When she heard about Friday’s rally, timed to coincide with the 57th anniversary of the Rev. Martin Luther King Jr.’s historic “I Have a Dream” speech, Tibebe looked at her Giant Avail bike and thought why not just bike to Washington?
Maybe, she thought, she could get a friend to bike with her.
On Saturday, the cyclists, some whom had just recently picked up biking and others who have done cross-country rides, departed Central Park’s Seneca Village, an area that was an enclave of free African American property owners in the mid-1800s. They traveled along Underground Railroad routes, crossing bridges in New York, New Jersey, Pennsylvania and Maryland, on trails and bike lanes and on rough roadways in mixed traffic.
They passed big pro-Trump signs in rural America and through poor, run-down neighborhoods with crumbling streets. The messages on their backs — “Good Trouble,” “Matter is a Minimum” and “Amplify Black Voices” — caught the attention from residents.
Some cheered them on.
Tibebe said attention to the movement for racial equality is what she was hoping for, but the ride does not end the mission. She wants to change the world of cycling to make it more diverse. She wants her students, most of whom are Black and Hispanic, to have access to bikes and be able to ride without fear of being targeted. She wants to make it clear that Black women with Afros can and do bike.
“There is something special that happens when I am on a bike. I feel empowered. I want my students to have that,” she said. “Everyone should have access to bike.”
A native of Ethiopia, Tibebe grew up in Michigan, where she and her family biked for fun. She stopped riding as a teenager and returned to the joys of pedaling in college. But soon after joining various bike organizations, she said, she did not feel as if she belonged.
“I didn’t feel like there are people that look like me in the world of cycling. I would ride 30-plus miles every other day, but I didn’t even consider myself a cyclist. I didn’t feel like I was included,” she said.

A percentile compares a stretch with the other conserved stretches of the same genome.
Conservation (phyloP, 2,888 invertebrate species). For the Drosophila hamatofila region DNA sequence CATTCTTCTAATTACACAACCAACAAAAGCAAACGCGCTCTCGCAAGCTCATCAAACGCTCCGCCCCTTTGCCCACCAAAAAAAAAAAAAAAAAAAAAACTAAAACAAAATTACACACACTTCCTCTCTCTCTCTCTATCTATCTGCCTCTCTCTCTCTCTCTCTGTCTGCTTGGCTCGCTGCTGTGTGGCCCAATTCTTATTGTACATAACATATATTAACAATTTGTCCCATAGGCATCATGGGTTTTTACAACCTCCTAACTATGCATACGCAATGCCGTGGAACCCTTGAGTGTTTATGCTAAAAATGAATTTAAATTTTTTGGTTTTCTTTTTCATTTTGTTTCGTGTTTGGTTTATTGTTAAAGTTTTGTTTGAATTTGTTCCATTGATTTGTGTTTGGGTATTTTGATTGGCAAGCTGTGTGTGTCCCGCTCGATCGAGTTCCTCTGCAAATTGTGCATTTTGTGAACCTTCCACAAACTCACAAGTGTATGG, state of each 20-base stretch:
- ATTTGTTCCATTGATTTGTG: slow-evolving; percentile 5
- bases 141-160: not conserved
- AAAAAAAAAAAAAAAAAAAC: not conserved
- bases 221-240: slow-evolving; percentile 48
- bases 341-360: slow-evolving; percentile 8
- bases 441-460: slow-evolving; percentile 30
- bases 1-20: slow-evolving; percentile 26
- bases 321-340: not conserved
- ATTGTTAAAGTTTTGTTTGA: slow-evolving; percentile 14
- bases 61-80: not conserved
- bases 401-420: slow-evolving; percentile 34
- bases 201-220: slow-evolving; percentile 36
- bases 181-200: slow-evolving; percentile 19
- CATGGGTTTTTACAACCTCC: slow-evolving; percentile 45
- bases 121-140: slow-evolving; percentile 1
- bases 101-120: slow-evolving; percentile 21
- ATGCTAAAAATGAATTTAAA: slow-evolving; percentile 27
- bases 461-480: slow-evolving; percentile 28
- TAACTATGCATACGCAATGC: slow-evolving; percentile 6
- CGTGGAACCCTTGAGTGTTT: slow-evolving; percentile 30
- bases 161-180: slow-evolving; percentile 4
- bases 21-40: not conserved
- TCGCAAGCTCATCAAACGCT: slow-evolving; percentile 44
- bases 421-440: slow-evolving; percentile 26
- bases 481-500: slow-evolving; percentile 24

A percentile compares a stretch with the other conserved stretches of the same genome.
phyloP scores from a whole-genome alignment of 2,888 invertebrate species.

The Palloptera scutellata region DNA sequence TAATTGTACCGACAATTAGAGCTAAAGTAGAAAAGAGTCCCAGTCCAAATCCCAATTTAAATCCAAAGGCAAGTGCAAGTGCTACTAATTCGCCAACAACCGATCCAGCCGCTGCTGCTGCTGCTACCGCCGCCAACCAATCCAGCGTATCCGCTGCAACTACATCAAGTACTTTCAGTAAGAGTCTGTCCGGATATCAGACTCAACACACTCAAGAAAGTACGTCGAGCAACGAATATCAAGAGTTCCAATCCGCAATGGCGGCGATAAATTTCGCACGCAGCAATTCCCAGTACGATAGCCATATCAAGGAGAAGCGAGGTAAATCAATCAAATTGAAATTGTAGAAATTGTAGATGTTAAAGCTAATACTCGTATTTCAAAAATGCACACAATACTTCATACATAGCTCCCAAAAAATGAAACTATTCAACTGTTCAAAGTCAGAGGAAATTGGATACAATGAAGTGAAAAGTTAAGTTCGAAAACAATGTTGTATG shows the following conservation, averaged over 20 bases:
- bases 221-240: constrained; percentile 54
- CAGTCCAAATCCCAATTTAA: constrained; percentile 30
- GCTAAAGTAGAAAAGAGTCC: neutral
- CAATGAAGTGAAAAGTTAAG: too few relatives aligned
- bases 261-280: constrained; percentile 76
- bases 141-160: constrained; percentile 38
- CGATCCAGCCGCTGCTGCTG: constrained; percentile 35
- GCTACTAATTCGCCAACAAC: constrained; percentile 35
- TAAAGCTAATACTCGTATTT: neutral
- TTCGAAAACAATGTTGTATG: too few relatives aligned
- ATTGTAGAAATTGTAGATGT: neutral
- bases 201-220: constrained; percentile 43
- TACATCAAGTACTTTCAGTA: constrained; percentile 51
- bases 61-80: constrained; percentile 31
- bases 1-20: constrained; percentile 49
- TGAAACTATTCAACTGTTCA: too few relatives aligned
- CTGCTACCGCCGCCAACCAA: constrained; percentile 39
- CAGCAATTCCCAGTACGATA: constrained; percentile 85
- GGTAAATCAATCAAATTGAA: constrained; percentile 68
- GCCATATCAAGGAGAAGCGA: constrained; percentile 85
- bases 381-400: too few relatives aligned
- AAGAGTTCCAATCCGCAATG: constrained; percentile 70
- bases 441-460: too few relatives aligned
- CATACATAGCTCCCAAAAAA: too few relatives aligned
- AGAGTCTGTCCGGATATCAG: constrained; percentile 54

Ride to D.C. is now as diverse as it can be, she said, with no clear majority.
“We want to create a community where we redefine what it means to be a cyclist, an inclusive and diverse community where people feel like they belong,” Tibebe said.
On Wednesday, just before reaching the finish line, the group took to the streets of West Baltimore, an area known for crime and run-down rowhouses, near the public housing complex where Freddie Gray was arrested before he died in police custody five years ago, igniting mass protests.
“This is a very underserved community, and we want the riders to experience and witness this,” said Roberto Godinez, a 29-year-old Mexican American who is in charge of logistics for the group and part of the team that helped Tibebe organize the ride. “Because Ride to D.C. is about addressing these issues of social injustice and inequalities.”
Sara Restrepo Cortes, 25, joined the ride because she wants to do her part for justice. After the death of George Floyd in the custody of Minneapolis police in May, Restrepo Cortes left her quarantine at home to join bike protests in New York. A new cyclist, she trained vigorously for six weeks to make the trip to Washington.
“Every day, physically and mentally, has been very challenging,” said Restrepo Cortes, who wore a “It’s not the moment, it’s the movement” sign pinned to her backpack. “And it’s not just this one bike ride. It’s like we are fighting. And we’re going to keep fighting until there’s equity.”
Floyd’s death — the images aired over and over of his last minutes, begging for his life, calling to his mother and gasping for air and pinned beneath an officer’s knee — was also the spark that prompted Tibebe to action.
“You get to a point where you’re like enough is enough,” Tibebe said. “It is a traumatic experience to know that the main reason why George lost his life was because of the color of his skin.”
Then there are others, she said, like Breonna Taylor, who was killed by police in the middle of the night in her Louisville apartment, and Ahmaud Arbery, who was killed while jogging in Glynn County, Ga.
“I am also a Black person in America. That can be me,” Tibebe said.